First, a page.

From holding campaign events for disability advocates, to ensuring that campaign staff include members of the disability community, to including disability rights as platform issues, Nixon, Bitter, and L’Italien have demonstrated the importance of candidates including the disability community in their campaigns. All three have also made pushing for policies that would benefit vulnerable people part of their campaigns, such as health-care expansion or public school funding.
Nevertheless, there is still work to be done across the board—as evidenced by the low voter turnout among people with disabilities.
During the 2016 election, the voter turnout for people with disabilities was six percentage points lower than that of nondisabled people. Indeed, people with disabilities contend with numerous barriers to engaging in the voting process.
Notably, people with disabilities experienced unprecedented attention during the 2016 election. An August 2016 Bloomberg poll revealed that voters found Trump’s mocking of a disabled reporter to be his most offensive action. Meanwhile, Hillary Clinton received notice for her campaign’s significant focus on people with disabilities, including a rally centered on disability issues, a comprehensive disability rights platform, and the inclusion of people with disabilities as prominent speakers during the Democratic National Convention. Although disability advocates had concerns about Clinton’s lack of an intersectional approach to disability, many were thankful that a campaign was finally focusing on the disability voting bloc.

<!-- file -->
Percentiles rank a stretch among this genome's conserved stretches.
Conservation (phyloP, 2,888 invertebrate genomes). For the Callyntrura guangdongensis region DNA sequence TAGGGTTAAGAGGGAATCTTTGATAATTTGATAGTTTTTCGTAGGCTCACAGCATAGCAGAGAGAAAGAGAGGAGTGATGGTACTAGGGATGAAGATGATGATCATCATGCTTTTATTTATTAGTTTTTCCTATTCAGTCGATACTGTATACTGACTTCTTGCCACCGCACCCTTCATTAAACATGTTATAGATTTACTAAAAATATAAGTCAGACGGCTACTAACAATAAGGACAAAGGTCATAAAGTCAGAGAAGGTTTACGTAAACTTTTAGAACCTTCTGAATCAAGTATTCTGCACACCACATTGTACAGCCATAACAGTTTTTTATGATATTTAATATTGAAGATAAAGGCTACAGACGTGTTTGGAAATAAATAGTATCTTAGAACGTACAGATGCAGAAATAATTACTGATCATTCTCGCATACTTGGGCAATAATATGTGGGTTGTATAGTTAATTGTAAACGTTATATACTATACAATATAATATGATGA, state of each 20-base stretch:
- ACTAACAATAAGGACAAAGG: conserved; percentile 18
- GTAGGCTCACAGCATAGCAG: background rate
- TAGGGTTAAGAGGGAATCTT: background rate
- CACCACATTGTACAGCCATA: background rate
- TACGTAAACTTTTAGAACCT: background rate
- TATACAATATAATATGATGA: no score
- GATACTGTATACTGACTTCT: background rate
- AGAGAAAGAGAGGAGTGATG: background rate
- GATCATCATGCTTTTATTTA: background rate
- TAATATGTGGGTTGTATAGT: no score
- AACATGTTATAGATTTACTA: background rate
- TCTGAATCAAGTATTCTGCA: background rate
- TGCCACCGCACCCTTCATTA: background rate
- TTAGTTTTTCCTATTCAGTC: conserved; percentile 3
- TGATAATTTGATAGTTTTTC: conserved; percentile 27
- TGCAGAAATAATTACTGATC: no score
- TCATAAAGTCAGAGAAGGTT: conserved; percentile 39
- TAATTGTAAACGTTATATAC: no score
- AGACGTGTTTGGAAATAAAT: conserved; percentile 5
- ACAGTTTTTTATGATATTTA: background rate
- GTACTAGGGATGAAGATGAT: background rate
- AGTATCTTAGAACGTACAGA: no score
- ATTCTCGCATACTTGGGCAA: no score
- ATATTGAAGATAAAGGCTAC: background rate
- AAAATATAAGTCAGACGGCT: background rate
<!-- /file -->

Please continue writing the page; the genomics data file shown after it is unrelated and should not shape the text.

Still, according to researchers at Rutgers University, 18 percent of registered voters with disabilities did not vote—and for nearly 21 percent of that group, the reason was that they did not like the candidates or campaign issues during the 2016 election.
While there are likely many reasons for this dissatisfaction, one important one is likely the inaccessibility of campaign events and offices. To be accessible for people with disabilities, candidates must ensure that their events are fully accessible, such as providing wheelchair access, sign language interpreters, and guides for blind people. Likewise, campaign offices should be accessible so that voters can visit and volunteer.
According to the National Council on Independent Living (NCIL), “Campaigns must connect with their communities and learn about their interests so that they can understand their voters’ needs. If a campaign isn’t accessible, they aren’t able to connect with their community fully, and many prospective voters with disabilities can experience barriers to learning about or participating in a campaign.”